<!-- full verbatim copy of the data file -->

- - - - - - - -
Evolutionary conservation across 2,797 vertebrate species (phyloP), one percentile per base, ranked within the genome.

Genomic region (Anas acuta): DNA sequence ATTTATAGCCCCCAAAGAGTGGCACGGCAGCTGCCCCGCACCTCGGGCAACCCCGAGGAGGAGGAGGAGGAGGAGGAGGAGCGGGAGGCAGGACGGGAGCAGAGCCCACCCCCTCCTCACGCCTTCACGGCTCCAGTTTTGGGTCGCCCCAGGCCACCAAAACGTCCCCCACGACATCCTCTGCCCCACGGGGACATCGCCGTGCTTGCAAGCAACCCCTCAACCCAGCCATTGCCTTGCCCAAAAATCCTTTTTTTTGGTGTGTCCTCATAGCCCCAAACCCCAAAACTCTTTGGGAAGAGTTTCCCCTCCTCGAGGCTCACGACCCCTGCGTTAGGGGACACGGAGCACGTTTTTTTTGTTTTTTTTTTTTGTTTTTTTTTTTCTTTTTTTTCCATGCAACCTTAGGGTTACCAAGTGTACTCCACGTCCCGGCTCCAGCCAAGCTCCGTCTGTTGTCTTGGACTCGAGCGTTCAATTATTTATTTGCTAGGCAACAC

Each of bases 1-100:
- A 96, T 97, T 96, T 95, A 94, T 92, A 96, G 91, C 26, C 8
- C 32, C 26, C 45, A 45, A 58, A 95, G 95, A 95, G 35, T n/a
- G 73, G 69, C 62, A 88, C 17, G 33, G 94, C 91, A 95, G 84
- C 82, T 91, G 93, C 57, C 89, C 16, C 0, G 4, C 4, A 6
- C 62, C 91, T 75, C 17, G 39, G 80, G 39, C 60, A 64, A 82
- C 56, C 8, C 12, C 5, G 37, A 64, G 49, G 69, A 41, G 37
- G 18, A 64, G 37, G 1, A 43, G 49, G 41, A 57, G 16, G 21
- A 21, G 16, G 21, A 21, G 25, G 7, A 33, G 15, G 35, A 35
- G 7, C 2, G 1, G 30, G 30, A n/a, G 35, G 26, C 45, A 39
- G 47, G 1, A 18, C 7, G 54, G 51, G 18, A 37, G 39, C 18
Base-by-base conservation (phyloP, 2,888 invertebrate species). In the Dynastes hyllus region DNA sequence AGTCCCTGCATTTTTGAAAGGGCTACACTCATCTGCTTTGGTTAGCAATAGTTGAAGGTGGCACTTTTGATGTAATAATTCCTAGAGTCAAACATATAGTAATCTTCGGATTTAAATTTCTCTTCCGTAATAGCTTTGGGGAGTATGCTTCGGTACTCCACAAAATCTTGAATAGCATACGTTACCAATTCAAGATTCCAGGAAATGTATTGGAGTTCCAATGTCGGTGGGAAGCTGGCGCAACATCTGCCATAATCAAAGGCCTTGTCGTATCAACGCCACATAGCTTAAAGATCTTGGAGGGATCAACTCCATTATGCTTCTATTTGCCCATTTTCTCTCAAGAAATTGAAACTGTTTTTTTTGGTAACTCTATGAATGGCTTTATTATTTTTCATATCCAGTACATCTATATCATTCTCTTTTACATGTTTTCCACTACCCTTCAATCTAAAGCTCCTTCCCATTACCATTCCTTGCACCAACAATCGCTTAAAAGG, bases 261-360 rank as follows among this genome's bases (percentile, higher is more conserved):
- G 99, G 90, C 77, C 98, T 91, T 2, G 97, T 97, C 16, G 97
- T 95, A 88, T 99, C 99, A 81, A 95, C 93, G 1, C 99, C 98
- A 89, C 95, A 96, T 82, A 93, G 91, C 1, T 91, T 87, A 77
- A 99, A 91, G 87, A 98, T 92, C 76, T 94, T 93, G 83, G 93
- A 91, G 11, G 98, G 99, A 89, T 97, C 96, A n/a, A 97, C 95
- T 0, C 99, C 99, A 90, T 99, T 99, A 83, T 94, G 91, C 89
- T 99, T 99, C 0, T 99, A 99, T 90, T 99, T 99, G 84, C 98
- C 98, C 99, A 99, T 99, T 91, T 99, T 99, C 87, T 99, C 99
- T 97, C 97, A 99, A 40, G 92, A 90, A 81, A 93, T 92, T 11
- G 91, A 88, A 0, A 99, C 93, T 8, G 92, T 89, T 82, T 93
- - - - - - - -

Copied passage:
Evolutionary conservation across 2,797 vertebrate species (phyloP), one percentile per base, ranked within the genome.

Genomic region (Anas acuta): DNA sequence ATTTATAGCCCCCAAAGAGTGGCACGGCAGCTGCCCCGCACCTCGGGCAACCCCGAGGAGGAGGAGGAGGAGGAGGAGGAGCGGGAGGCAGGACGGGAGCAGAGCCCACCCCCTCCTCACGCCTTCACGGCTCCAGTTTTGGGTCGCCCCAGGCCACCAAAACGTCCCCCACGACATCCTCTGCCCCACGGGGACATCGCCGTGCTTGCAAGCAACCCCTCAACCCAGCCATTGCCTTGCCCAAAAATCCTTTTTTTTGGTGTGTCCTCATAGCCCCAAACCCCAAAACTCTTTGGGAAGAGTTTCCCCTCCTCGAGGCTCACGACCCCTGCGTTAGGGGACACGGAGCACGTTTTTTTTGTTTTTTTTTTTTGTTTTTTTTTTTCTTTTTTTTCCATGCAACCTTAGGGTTACCAAGTGTACTCCACGTCCCGGCTCCAGCCAAGCTCCGTCTGTTGTCTTGGACTCGAGCGTTCAATTATTTATTTGCTAGGCAACAC

Each of bases 1-100:
- A 96, T 97, T 96, T 95, A 94, T 92, A 96, G 91, C 26, C 8
- C 32, C 26, C 45, A 45, A 58, A 95, G 95, A 95, G 35, T n/a
- G 73, G 69, C 62, A 88, C 17, G 33, G 94, C 91, A 95, G 84
- C 82, T 91, G 93, C 57, C 89, C 16, C 0, G 4, C 4, A 6
- C 62, C 91, T 75, C 17, G 39, G 80, G 39, C 60, A 64, A 82
- C 56, C 8, C 12, C 5, G 37, A 64, G 49, G 69, A 41, G 37
- G 18, A 64, G 37, G 1, A 43, G 49, G 41, A 57, G 16, G 21
- A 21, G 16, G 21, A 21, G 25, G 7, A 33, G 15, G 35, A 35
- G 7, C 2, G 1, G 30, G 30, A n/a, G 35, G 26, C 45, A 39
- G 47, G 1, A 18, C 7, G 54, G 51, G 18, A 37, G 39, C 18
Base-by-base conservation (phyloP, 2,888 invertebrate species). In the Dynastes hyllus region DNA sequence AGTCCCTGCATTTTTGAAAGGGCTACACTCATCTGCTTTGGTTAGCAATAGTTGAAGGTGGCACTTTTGATGTAATAATTCCTAGAGTCAAACATATAGTAATCTTCGGATTTAAATTTCTCTTCCGTAATAGCTTTGGGGAGTATGCTTCGGTACTCCACAAAATCTTGAATAGCATACGTTACCAATTCAAGATTCCAGGAAATGTATTGGAGTTCCAATGTCGGTGGGAAGCTGGCGCAACATCTGCCATAATCAAAGGCCTTGTCGTATCAACGCCACATAGCTTAAAGATCTTGGAGGGATCAACTCCATTATGCTTCTATTTGCCCATTTTCTCTCAAGAAATTGAAACTGTTTTTTTTGGTAACTCTATGAATGGCTTTATTATTTTTCATATCCAGTACATCTATATCATTCTCTTTTACATGTTTTCCACTACCCTTCAATCTAAAGCTCCTTCCCATTACCATTCCTTGCACCAACAATCGCTTAAAAGG, bases 261-360 rank as follows among this genome's bases (percentile, higher is more conserved):
- G 99, G 90, C 77, C 98, T 91, T 2, G 97, T 97, C 16, G 97
- T 95, A 88, T 99, C 99, A 81, A 95, C 93, G 1, C 99, C 98
- A 89, C 95, A 96, T 82, A 93, G 91, C 1, T 91, T 87, A 77
- A 99, A 91, G 87, A 98, T 92, C 76, T 94, T 93, G 83, G 93
- A 91, G 11, G 98, G 99, A 89, T 97, C 96, A n/a, A 97, C 95
- T 0, C 99, C 99, A 90, T 99, T 99, A 83, T 94, G 91, C 89
- T 99, T 99, C 0, T 99, A 99, T 90, T 99, T 99, G 84, C 98
- C 98, C 99, A 99, T 99, T 91, T 99, T 99, C 87, T 99, C 99
- T 97, C 97, A 99, A 40, G 92, A 90, A 81, A 93, T 92, T 11
- G 91, A 88, A 0, A 99, C 93, T 8, G 92, T 89, T 82, T 93